Landlord campaigners should know soon if tax challenge can go ahead

Taylor Scott International News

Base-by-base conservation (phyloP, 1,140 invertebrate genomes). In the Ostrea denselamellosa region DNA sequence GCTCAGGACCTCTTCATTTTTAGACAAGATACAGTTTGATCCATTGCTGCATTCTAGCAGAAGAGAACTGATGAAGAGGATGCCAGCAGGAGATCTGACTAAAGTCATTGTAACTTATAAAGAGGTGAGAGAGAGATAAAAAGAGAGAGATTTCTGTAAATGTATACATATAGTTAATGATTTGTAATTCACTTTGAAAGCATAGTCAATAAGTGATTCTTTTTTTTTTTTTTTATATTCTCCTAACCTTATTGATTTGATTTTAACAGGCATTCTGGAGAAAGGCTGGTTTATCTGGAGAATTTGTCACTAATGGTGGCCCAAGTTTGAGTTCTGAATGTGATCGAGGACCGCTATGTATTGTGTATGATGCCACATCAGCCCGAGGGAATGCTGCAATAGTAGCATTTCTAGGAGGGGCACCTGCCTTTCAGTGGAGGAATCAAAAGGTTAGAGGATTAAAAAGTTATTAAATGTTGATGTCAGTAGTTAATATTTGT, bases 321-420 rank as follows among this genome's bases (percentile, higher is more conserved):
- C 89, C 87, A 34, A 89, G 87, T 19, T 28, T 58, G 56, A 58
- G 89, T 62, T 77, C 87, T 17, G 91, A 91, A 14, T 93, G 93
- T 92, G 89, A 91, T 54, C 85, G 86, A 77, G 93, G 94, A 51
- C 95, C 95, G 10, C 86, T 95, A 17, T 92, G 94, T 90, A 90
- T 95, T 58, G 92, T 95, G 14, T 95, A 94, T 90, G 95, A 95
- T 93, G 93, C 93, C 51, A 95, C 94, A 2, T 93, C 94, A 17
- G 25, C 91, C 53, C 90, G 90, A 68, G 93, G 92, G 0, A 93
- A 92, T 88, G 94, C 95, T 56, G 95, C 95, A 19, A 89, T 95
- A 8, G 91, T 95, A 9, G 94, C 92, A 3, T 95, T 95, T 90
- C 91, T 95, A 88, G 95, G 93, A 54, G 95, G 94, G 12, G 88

The legal campaign to overturn the proposed UK Government’s decision to phase out the tax relief that residential landlords can currently claim on their mortgages will know next month if its challenge can be taken further. There will be a hearing around the end of the month to determine whether or not there will be a judicial review of the move to reduce the tax relief from 2017 to 2020 until it meets the basic tax rate. Landlords and organisations have warned it could put off new landlords coming into the private rent sector and also hit existing landlords who will have little choice but to pass on the extra cost to their tenants in the form of higher rents. Landlord campaigners Steve Bolton and Chris Cooper said that they also have a meeting with the new housing minister Gavin Barwell on 09 September when the issue will be discussed. ‘We will obviously be raising our serious concerns about the impact, making him aware of our legal challenge and doing the best job we can to help him become a supporter of our cause within Government,’ they said. It is not the only tax change landlords have faced recently. Earlier this year a new 3% extra stamp duty was levied on the purchase of additional properties which included buy to let investments. The Scottish Association of Landlords (SAL) and the Residential Landlords Association (RLA) have both warned that these tax changes threaten to increase costs, making it easier for irresponsible landlords to provide sub-standard housing to tenants and threaten housing supply for those who believe renting is the most suitable option for them. The Scottish Association of Landlords (SAL), along with the Residential Landlords Association (RLA) south of the border, have launched a joint campaign to convince the new Chancellor of the Exchequer to reverse or amend tax changes in his Autumn Statement expected later this the year. They pointed out that a recent YouGov survey for the Council of Mortgage Lenders suggested that 34% of landlords will reduce their investment in the private rented sector as a consequence of these tax changes. Alongside this, the Scottish Government has introduced a 3% levy on the Land and Buildings Transaction Tax (LBTT) for those buying additional properties, including properties to rent out. ‘We know from our regular branch meetings around Scotland that landlords are already seeing increased costs as a result of tax changes. As well as impacting on individual landlords, we are concerned this could make it harder to tackle the current housing crisis by making it more difficult to attract much needed investment,’ said John Blackwood, SAL chief executive. ‘With the uncertain investment environment that has been created by the Brexit vote, at least in the short term, the last thing anyone in the housing sector needs is tax rises which will only make things worse,’ he explained. ‘Furthermore,… Taylor Scott International

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